JUNE 15, 1948
NEW YORK, Monday—On Sunday the Washington Post marked the anniversary of Eugene Meyer's fifteen years with that newspaper. They published a most interesting summary of pictures and material covering the years 1933 to 1948 and as Mr. Meyer looks back he must feel a pride in the paper and in his work in connection with it.
Increasingly of late, Mrs. Meyer has made a contribution not only in public service to which Mr. Meyer is dedicated, but also to the newspaper field and its opportunities for public service. I want to join in a word of congratulation to Mr. Meyer and Mrs. Meyer, as well as to the Washington Post on this anniversary.
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Not long ago you may remember my telling you of two women in California, who came to see me suggesting that when this country took in displaced people there should be an organization in every community throughout the land to adopt the families as they arrive and stay with them until they are established as members of the community.
A few days ago I received a letter from Mrs. Edward Sanders of Claremont, Calif., telling me of the first family that she knew that had come over and had been adopted in this manner. She says "the significant point is that only nineteen dollars actual cash outlay has been made, although housing, jobs, food, household supplies, medical care, etc., have all been secured.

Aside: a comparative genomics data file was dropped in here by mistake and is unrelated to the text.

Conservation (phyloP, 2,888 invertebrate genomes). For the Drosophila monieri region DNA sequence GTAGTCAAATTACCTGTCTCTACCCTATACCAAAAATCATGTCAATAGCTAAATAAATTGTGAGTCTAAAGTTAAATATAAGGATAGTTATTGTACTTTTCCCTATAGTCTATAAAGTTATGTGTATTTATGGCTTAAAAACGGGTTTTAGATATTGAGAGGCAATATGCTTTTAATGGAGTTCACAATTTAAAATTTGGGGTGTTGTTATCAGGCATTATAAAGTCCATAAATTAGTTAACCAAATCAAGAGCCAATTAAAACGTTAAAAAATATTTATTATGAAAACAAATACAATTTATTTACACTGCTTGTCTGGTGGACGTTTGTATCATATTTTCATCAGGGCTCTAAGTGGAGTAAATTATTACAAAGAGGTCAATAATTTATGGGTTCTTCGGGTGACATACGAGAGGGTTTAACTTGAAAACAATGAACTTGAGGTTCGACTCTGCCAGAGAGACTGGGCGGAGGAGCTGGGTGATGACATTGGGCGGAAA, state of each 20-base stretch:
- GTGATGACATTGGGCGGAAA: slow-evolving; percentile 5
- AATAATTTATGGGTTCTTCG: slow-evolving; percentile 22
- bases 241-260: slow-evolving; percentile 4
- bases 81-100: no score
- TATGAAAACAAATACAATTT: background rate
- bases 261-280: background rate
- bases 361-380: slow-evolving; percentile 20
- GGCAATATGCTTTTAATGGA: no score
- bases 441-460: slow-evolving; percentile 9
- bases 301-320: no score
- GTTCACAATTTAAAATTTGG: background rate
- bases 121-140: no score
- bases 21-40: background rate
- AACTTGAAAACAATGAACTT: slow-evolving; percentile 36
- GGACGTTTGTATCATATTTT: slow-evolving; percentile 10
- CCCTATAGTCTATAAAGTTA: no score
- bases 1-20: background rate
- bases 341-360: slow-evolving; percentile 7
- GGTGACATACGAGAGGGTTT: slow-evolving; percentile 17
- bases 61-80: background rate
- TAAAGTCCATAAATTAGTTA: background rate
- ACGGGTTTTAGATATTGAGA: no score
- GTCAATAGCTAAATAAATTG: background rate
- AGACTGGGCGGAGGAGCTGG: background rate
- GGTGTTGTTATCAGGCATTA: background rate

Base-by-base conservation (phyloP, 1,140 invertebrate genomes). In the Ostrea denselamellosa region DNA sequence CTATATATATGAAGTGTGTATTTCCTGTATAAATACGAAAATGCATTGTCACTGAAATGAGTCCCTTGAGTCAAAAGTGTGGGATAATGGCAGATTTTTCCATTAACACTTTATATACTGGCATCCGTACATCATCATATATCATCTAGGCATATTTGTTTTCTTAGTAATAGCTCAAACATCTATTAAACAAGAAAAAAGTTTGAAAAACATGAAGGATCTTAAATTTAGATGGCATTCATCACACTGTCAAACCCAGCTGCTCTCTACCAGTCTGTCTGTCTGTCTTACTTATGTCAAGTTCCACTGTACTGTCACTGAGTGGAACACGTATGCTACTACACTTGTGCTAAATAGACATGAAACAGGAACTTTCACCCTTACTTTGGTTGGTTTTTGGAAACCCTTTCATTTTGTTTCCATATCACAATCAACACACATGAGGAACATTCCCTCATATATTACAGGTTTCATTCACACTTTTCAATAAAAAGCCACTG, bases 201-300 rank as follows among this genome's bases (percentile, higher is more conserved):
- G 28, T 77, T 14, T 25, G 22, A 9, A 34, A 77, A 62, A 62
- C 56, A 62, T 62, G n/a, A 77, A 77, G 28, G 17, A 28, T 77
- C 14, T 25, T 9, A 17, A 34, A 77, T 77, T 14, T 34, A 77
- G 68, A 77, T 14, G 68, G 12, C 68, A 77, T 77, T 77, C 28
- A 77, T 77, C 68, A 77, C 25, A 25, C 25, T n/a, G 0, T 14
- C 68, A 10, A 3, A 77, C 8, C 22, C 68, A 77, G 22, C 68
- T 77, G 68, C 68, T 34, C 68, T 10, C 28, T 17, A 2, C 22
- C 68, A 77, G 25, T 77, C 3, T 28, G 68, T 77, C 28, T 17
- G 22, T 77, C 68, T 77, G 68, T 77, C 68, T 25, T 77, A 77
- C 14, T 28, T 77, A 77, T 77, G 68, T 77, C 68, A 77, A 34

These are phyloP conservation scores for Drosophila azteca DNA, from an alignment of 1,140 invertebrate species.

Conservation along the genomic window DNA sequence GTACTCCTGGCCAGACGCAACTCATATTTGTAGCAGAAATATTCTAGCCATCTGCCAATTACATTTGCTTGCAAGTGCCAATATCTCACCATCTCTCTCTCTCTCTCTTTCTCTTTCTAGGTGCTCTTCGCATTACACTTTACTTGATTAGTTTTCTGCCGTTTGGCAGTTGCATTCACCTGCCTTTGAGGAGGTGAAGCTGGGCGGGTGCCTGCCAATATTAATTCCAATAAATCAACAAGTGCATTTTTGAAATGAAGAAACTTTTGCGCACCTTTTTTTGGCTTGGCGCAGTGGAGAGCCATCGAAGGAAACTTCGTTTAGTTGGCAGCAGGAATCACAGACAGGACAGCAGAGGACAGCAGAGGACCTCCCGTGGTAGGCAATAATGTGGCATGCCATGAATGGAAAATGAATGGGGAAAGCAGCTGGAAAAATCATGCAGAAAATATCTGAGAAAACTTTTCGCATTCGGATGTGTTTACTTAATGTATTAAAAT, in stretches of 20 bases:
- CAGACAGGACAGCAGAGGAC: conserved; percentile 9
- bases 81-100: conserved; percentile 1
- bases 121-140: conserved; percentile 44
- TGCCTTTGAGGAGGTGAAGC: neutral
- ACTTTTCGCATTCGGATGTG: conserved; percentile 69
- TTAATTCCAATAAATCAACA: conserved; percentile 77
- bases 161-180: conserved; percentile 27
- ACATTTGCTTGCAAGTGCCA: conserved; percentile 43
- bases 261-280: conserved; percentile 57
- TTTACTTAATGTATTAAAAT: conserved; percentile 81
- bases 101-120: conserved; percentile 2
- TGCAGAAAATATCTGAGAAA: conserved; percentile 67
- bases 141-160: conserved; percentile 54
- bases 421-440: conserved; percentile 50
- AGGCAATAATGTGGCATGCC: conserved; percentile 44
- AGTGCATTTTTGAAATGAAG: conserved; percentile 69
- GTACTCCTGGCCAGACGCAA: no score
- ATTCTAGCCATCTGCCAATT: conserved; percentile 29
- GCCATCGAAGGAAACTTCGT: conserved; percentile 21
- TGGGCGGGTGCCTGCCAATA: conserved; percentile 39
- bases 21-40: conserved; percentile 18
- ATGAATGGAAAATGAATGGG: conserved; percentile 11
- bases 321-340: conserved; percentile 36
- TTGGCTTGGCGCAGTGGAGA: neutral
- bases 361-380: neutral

"As a matter of fact," she continues, "the main provisions were made for them within three hours of the decision of our coordinating council to assist the family. The International Refugee Organization thought that the Sawyckas would be a difficult family to resettle inasmuch as there are only four women, but the fact that they were not, we consider as partial proof that our plan makes sense in a practical way....
"It has been most gratifying to see our expectations come true. Not only have these people become self-supporting immediately, but they have a host of friends and neighbors interested in their present welfare and their future adjustment. Because this has been a community and not a welfare agency job, they have had the kind of friendly help and welcome which it would be difficult for an agency to give—flowers in the house, jam in the pantry, language instruction, counseling on purchasing, and many other personal attentions."
Mrs. Sanders hopes that this encouraging first step, which has been reported in their local papers, may encourage many communities throughout the United States to follow the same pattern. She feels that it will facilitate the establishment of our new citizens and will give tremendous interest and sense of satisfaction to their neighbors wherever they settle.
Naturally, it will require cooperation with the government immigration services in a choice of the right community for the various skills and professions that will be found among the new immigrants.